March 7, 2017 / 4:14 PM / 3 years ago

WHO expands vaccination advice as yellow fever covers southeast Brazil state

SAO PAULO (Reuters) - The entire Brazilian state of Espirito Santo is now considered at risk for yellow fever transmission, the World Health Organization says, raising concerns the deadly virus could spread to the nation’s biggest cities.

An ongoing yellow fever outbreak has so far been limited to rural areas, where it is mainly spread to humans by two rural species of mosquito that likely bit infected monkeys, according to Brazilian health officials.

But there are growing concerns the virus could spread to urban centers like Rio de Janeiro, Sao Paulo, Belo Horizonte and Vitoria - areas where tens of millions live and where the WHO said the virus could likely start spreading in a human-to-human cycle via the Aedes aegypti mosquito.

That mosquito, common in many tropical and subtropical cities, also carries the dengue and Zika viruses.

In a 2013-17 risk assessment, the WHO advised travelers get vaccinations if they were visiting all but eight Brazilian states - six in the northeast, along with Espirito Santo and Rio de Janeiro. The WHO list now includes northern Rio de Janeiro and all of Espirito Santo, according to WHO guidance updated this week.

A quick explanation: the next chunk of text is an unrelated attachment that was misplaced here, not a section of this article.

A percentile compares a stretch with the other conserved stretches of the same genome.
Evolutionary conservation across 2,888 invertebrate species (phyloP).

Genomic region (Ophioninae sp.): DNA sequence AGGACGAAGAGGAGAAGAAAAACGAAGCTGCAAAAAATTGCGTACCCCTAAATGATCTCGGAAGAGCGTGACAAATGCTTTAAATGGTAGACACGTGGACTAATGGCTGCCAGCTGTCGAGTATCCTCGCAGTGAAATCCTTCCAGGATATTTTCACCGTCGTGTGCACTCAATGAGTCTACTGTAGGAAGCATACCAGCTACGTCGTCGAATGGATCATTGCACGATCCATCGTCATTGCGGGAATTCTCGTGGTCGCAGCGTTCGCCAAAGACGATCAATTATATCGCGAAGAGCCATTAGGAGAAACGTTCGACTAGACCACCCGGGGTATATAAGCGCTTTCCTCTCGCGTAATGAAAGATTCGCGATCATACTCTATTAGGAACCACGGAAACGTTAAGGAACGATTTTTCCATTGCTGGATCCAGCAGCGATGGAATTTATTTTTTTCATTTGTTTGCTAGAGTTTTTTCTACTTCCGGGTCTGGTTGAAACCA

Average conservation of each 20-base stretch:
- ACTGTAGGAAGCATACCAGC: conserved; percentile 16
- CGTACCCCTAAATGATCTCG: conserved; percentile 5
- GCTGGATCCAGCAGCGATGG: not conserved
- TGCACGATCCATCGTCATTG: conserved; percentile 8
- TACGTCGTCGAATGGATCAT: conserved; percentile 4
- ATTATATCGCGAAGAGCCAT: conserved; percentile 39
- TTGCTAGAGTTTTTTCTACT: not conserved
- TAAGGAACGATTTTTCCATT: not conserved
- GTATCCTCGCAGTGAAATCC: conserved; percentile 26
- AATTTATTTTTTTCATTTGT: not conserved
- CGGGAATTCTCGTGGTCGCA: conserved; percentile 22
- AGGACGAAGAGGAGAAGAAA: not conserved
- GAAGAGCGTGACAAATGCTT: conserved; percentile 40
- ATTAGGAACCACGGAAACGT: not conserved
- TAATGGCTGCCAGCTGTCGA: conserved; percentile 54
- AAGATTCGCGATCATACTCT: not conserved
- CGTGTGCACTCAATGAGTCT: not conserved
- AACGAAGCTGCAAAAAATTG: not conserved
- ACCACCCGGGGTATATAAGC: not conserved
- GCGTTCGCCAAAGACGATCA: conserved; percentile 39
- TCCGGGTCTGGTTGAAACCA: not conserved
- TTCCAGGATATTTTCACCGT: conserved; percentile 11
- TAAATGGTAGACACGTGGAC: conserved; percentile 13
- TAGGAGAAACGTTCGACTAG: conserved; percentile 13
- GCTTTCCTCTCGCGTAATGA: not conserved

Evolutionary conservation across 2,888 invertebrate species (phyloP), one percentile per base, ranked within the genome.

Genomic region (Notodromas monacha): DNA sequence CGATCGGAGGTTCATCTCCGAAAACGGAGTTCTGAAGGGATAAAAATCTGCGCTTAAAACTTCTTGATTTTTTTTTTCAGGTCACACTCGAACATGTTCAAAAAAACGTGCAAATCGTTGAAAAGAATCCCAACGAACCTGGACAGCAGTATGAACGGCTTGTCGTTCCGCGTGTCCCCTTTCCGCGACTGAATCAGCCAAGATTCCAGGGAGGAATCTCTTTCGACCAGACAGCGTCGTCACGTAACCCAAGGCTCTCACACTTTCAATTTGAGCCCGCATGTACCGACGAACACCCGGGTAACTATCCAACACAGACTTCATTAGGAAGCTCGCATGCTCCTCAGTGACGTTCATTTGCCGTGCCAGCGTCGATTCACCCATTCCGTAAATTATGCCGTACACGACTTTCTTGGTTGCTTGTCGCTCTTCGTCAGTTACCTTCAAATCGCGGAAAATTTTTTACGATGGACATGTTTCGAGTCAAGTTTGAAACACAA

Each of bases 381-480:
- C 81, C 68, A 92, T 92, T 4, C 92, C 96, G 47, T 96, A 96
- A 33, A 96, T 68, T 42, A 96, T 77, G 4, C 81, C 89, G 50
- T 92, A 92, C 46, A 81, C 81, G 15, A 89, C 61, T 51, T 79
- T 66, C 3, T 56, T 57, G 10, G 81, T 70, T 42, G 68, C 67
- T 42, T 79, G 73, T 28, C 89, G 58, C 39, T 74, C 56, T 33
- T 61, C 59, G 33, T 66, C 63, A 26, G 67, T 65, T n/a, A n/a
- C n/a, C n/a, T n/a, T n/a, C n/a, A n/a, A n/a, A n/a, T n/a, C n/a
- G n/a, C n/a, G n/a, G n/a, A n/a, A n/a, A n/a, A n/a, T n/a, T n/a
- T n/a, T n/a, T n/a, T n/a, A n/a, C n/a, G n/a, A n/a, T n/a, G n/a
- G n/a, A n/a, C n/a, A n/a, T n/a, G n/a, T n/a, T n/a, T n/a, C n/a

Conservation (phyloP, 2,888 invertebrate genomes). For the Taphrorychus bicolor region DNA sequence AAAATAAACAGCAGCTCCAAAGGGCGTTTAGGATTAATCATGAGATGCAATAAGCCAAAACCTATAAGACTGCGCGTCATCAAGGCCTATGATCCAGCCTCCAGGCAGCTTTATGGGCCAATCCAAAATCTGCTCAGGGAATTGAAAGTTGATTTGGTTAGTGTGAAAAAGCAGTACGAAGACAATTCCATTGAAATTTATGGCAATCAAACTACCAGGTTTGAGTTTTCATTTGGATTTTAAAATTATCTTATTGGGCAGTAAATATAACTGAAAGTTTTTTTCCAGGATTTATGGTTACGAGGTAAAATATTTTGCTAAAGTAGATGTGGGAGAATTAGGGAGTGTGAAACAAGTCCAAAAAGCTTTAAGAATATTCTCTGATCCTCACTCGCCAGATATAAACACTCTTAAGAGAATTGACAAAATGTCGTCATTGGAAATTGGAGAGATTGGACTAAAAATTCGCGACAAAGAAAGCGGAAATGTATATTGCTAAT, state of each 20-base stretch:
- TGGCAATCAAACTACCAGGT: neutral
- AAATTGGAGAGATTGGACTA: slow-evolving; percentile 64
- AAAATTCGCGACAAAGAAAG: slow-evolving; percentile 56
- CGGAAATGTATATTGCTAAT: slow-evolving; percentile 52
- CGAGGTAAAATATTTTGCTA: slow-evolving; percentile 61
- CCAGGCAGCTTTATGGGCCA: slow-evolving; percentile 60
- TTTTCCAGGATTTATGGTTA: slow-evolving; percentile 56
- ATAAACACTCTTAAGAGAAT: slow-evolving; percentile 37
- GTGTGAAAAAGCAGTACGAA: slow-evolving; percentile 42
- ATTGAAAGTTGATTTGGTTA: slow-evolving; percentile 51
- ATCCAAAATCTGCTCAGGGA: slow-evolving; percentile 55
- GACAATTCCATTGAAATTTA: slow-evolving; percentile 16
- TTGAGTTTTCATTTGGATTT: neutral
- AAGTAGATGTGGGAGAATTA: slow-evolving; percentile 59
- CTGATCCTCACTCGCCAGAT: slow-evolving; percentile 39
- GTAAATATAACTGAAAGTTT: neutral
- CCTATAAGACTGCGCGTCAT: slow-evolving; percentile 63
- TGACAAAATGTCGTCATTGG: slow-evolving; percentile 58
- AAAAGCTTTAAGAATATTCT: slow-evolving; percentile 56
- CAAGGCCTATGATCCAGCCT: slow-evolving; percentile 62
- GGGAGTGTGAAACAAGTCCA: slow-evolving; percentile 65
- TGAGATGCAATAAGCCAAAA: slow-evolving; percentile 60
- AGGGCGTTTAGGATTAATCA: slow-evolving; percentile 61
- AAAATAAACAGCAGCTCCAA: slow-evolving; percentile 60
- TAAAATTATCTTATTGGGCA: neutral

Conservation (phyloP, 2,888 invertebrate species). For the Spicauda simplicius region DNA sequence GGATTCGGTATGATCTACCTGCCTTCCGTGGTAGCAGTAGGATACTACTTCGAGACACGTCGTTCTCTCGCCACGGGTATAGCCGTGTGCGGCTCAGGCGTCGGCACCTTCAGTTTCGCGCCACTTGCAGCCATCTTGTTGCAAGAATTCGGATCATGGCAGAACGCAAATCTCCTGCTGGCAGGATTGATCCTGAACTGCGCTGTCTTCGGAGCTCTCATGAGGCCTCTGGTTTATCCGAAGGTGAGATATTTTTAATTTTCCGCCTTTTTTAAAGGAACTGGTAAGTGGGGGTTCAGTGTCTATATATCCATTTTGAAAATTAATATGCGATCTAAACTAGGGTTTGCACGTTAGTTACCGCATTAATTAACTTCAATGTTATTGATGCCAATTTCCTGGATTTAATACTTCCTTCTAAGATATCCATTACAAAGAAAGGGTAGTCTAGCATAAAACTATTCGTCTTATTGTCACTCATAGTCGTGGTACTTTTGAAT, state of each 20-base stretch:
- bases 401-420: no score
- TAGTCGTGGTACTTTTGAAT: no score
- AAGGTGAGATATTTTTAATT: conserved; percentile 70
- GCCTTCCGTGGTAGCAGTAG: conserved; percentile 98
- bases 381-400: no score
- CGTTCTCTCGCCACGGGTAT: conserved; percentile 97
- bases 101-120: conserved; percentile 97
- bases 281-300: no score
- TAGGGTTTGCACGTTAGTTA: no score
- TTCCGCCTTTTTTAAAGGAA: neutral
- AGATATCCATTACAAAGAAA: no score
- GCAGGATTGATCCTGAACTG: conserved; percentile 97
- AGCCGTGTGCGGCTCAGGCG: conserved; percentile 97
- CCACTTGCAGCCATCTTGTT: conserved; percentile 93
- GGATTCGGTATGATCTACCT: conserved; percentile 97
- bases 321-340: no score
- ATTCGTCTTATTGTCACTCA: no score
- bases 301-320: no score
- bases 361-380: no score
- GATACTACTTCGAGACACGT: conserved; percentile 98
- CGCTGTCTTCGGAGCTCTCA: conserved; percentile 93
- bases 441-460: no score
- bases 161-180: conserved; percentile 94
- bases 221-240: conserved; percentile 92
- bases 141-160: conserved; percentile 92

Brazil’s Health Ministry said Tuesday that since December, when the yellow fever outbreak was first detected, there have been 127 confirmed deaths, with another 106 under investigation.

Out of a total 1,500 suspected cases, 371 have been confirmed, 966 are still being examined, and the rest ruled out. The number of suspected and confirmed cases is Brazil’s highest since 2000.

Vaccination against yellow fever fell in Brazil’s southeast in recent decades because the virus had in large part been eradicated from the region. Now, though, the health ministry is rushing to vaccinate people, sending nearly 15 million extra doses to the newly affected areas.

A viral disease found in tropical Africa and the Americas, yellow fever mainly affects humans and monkeys. It is often asymptomatic or mild in humans, but is deadly for monkeys.

A sharp increase in the number of dead monkeys found in Brazil’s southeast first raised alarm the virus is spreading, especially after a few confirmed cases in monkeys occurred near Belo Horizonte and Vitoria.

It is not yet clear what sparked the outbreak.

Brazil’s health officials are investigating whether it is related to a tailings dam collapse in 2015 at an iron ore mine owned by BHP Billiton and Vale SA. The accident, Brazil’s worst ever environmental disaster, could have disrupted monkeys’ habitat and food supplies.

(This version of the story corrects the final paragraph to reflect mining disaster in 2015, not 2016)

Reporting by Brad Brooks; Editing by Frances Kerry

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